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Malcolm Pointon was an early British synthesiser explorer, making weird sounds and building new synths as part of the DIY-at-home scene that circulated around the magazine Practical Electronics in the 70’s. Electromuse compiles a number of his amazing works, which, taken together, sounds like an alternate-universe history of 20th century electronic music. LP on Public Information.

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Electromuse by Malcolm Pointon
1 review. Add your own review.
4 people love this record. Be the 5th!
8/10 Jamie Staff review, 08 November 2016

Now made available for the first time on record, to a soon-to-be-staggered public, Malcolm Pointon’s experimental recordings and studies in electronics are presented in this fascinating, important artefact from the 1970s. Electromuse, compiled by Ian Helliwell, features all the compositional playfulness and engineering ingenuity of a man who was later diagnosed with a devastating brain disease at the age of 51. Dementia triggered Pointon’s protracted mental decline and death at the age of 66, in 2007.

Inspired by the likes of Stockhausen, in 1970 Malcolm began to compose in his home using a radio and multi-speed tape recorder. The opening track ‘Radiophonie’ was made this way and features a series of short-and-long-wave oscillations expertly spliced together to create something which sounds particularly eerie and unearthly now, in our digitally obsessed age. Ghostly sounds of the past. Relentless arpeggiated rhythm runs amok through ‘Sonata Elletronica’.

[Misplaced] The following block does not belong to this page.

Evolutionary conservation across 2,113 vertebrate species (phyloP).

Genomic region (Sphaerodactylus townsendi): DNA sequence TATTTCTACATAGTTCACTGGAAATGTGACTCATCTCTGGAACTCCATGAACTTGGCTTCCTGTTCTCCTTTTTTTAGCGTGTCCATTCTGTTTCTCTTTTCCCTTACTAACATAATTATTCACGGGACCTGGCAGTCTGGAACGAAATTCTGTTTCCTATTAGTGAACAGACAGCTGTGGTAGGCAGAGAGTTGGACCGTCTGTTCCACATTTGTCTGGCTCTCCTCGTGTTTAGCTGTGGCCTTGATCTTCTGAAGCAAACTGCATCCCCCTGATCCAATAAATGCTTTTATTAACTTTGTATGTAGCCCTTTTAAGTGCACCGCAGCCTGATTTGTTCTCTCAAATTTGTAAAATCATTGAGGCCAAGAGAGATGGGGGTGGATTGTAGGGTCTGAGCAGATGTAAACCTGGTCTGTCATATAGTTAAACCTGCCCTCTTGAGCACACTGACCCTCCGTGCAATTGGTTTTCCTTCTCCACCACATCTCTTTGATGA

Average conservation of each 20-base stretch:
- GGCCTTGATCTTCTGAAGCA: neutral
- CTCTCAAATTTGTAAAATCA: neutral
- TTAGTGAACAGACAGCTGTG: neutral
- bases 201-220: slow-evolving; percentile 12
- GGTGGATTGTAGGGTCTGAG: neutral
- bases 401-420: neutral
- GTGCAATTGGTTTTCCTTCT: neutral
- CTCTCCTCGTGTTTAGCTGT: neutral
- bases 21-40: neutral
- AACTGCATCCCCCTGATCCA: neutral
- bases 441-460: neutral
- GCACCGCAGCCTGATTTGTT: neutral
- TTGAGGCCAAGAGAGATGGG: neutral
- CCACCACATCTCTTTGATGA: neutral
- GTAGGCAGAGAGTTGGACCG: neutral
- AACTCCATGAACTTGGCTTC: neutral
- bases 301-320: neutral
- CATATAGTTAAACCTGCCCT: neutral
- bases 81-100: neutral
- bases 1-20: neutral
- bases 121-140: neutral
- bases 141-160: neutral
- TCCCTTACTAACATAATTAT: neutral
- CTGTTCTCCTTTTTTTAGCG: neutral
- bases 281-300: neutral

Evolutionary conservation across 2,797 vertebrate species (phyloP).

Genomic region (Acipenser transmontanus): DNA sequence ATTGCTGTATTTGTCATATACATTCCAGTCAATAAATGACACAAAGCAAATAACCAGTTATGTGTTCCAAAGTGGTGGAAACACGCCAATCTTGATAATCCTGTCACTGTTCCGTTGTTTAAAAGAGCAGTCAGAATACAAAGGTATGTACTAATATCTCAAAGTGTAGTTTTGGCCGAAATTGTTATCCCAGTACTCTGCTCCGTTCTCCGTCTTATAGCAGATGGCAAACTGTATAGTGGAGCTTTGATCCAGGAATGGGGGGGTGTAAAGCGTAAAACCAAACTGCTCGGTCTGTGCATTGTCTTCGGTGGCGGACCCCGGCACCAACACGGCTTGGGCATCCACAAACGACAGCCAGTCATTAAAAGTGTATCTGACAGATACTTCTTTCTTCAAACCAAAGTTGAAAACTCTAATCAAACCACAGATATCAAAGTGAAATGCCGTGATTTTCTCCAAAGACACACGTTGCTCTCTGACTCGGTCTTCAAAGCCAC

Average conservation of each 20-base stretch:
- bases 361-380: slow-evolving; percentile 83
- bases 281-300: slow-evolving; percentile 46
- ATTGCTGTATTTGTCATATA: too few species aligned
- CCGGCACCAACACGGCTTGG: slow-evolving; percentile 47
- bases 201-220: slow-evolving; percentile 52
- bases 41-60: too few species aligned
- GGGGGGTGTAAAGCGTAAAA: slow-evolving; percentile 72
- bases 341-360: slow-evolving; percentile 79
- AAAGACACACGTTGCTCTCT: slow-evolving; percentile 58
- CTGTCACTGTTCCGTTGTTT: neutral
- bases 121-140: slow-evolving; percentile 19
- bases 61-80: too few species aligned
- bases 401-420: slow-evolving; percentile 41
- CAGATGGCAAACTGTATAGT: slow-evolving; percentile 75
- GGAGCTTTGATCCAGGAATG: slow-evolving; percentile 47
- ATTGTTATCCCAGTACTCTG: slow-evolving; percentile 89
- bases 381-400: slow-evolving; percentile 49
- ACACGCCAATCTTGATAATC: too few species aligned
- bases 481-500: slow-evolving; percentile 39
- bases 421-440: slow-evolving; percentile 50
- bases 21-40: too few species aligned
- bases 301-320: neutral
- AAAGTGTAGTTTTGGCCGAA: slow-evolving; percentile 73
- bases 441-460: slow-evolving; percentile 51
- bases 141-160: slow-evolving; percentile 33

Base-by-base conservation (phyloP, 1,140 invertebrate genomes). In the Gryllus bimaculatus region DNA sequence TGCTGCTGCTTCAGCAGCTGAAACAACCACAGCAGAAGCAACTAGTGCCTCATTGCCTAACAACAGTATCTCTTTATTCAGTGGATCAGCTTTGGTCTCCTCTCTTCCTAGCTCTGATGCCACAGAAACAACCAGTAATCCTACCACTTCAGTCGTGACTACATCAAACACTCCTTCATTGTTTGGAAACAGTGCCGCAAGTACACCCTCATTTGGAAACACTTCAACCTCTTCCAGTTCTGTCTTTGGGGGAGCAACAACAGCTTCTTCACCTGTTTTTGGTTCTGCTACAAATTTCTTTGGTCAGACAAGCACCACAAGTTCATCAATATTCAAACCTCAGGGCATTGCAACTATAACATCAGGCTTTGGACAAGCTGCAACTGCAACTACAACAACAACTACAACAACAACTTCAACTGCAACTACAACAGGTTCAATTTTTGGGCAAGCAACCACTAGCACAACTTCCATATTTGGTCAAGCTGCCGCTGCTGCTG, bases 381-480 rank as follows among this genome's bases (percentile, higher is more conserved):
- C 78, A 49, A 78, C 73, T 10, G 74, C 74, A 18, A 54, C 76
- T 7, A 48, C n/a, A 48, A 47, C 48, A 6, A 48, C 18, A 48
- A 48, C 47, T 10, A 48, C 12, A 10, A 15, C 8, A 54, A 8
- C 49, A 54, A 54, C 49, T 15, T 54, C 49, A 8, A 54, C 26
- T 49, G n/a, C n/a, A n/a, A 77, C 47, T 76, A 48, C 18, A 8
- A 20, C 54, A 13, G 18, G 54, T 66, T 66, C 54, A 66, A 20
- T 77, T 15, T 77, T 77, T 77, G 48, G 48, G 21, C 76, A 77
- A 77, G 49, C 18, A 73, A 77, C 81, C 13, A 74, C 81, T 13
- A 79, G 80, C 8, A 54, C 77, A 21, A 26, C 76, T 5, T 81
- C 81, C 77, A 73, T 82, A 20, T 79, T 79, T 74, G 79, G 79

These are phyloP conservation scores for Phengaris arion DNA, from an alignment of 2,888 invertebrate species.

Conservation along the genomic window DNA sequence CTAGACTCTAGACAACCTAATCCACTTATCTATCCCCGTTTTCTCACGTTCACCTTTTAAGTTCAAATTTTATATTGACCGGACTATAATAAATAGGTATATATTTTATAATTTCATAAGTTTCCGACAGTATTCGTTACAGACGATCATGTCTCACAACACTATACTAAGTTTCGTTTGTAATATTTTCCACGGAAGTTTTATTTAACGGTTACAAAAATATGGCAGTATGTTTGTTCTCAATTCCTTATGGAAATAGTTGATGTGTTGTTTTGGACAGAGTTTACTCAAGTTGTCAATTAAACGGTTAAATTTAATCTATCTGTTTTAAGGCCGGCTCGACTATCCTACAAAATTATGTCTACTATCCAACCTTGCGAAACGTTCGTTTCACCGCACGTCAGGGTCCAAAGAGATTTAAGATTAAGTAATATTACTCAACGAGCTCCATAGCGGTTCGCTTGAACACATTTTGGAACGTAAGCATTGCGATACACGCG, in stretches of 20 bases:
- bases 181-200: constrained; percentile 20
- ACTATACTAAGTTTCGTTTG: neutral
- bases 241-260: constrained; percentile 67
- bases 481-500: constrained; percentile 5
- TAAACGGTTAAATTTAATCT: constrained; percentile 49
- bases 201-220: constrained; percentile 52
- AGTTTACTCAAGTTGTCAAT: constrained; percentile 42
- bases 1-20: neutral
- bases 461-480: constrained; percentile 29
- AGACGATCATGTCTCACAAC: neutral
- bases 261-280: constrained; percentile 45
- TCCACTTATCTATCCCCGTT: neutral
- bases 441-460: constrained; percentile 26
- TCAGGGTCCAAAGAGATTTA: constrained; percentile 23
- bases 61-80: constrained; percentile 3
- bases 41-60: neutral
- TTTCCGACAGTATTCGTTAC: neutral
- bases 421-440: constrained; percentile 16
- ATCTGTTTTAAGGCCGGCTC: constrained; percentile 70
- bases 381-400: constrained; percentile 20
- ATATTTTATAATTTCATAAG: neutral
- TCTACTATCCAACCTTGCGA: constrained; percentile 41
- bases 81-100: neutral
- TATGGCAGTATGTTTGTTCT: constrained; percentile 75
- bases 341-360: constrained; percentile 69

Malcolm’s own voice introduces his centrepiece, ‘Symbiosis’, detailing the technical aspects of the recording and enthusing over the opportunities presented by this exciting new medium for the dedicated amateur. Lovely and quaint as all that sounds now, the track is a heavy and full-on encounter with a range of mind-warping pulses, bursts and cut-up techniques we now associate with concrète and most ‘experimental’ musics. What follows, in ‘Trojan Woman’ is an extended trip into the world of head-spinning freak-out frequences and narrative textures. Other works, like the gauzy ‘Study 2’ and fluttery ‘Poreira’ are shimmeringly beautiful. Profits from the record go to the Alzheimer’s Society.


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